As I went to a chemo ward, a nurse hanged a sign of “ My Last Chemo” at the chair in front of me. Being decorated with pretty pink ribbons, it was a way of the celebration from the nurses to someone who is lucky to end chemo treatment.
I knew I should rejoice for the person,but all of sudden as I saw the sign, I felt like I was ambushed; the sad feeling that I would never have such a day, attacked me and was barely able to see the sign,
Who will sit on this special seat? I wondered. Then a young African American lady in her 30s or 40s sat on the chair.
I prayed and as I finished the infusion earlier than her, I walked up to her and said, “Congratulations! God is Good all the time!”
I remembered a little Japanese girl who received a new heart from a little one who was almost the same age in the same ICU. A Japanese TV crew came and interviewed a social worker, “ How come someone, who was praying hard for saving their little one’s life, can give the heart to someone else in the same ICU?”
I also remember a scene of “ One Flew Over The Cuckoo’s Nest”: The main character, Jack Nicolson, was so excited to be discharged from a psychiatric institution, but noticing the sadness of his friends, who would never get out from there but said to him, “congratulations,” he decided to have a wild party with them bringing prostitutes and alcohol the night before his discharge. Yet he also drank too much and missed finishing the party before the supervisor found out. As a result, he lost the chance of the discharge.
In a Japanese story, “Spider’s Thread” by Ryunosuke Akutagawa, Shaka gave mercy on a man, Kandata, who was in hell, dropping the thread of a spider from Paradise to save him. Kandata grabbed the thread and started climbing, but soon after he noticed that many other guys were also grabbing the same thin tread and climbing below him. Being afraid that the thread would be broken, he yelled at them, “ NO! This is mine!” Then the thread was indeed broken and he fell down back to hell.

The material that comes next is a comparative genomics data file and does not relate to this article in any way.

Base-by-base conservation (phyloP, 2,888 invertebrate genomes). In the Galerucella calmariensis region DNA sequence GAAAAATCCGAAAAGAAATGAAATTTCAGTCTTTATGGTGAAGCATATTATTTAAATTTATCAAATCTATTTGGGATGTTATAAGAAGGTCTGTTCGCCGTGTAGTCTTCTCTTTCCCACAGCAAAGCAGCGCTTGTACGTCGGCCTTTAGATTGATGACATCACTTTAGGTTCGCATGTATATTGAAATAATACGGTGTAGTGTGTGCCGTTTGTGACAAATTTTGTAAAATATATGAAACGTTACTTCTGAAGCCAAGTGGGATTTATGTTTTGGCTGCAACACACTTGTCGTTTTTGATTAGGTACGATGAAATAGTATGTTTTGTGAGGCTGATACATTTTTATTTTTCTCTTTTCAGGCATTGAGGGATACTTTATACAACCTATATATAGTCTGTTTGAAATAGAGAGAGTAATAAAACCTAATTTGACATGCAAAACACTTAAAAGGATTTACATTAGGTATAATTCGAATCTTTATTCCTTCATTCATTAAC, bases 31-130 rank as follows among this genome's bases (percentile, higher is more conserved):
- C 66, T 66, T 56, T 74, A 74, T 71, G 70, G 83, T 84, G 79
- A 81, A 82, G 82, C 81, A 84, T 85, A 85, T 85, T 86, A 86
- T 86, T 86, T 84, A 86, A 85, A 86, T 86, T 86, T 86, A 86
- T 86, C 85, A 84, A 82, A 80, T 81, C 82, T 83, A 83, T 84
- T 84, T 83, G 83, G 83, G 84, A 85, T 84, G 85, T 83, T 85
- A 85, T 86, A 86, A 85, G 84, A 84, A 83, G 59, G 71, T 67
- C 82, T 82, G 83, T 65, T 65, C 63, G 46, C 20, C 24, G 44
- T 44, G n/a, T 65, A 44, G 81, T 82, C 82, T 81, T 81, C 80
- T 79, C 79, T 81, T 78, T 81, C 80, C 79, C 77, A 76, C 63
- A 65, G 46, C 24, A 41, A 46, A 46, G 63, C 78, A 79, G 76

Everyone wants to be free from afflictions, and if the gate to escape is narrow, we would be desperate just like Kandata.
Yet, I see love in the organ donor family and the movie of Jack Nicolson.
In one glance, the love in both looks foolish, which chose to give a life forgetting oneself, and chose to stay among the victims.
As I shared the thoughts, George called it “Immanuel.”
Instead of performing instant miracles, Jesus chose to come among us who are suffering. He chose to be crucified on behalf of us. If the gate is narrow, Immanuel chooses to be the last to get out.
If we ended up to be in hell like Kandata, there is no point. However, Jesus defeated the death. For the ones who believe in Him, eternal lives are promised. If so, if there is something we look forward waiting, it enables us to say to another, “Go ahead,” at the narrow gate.
God is still molding me.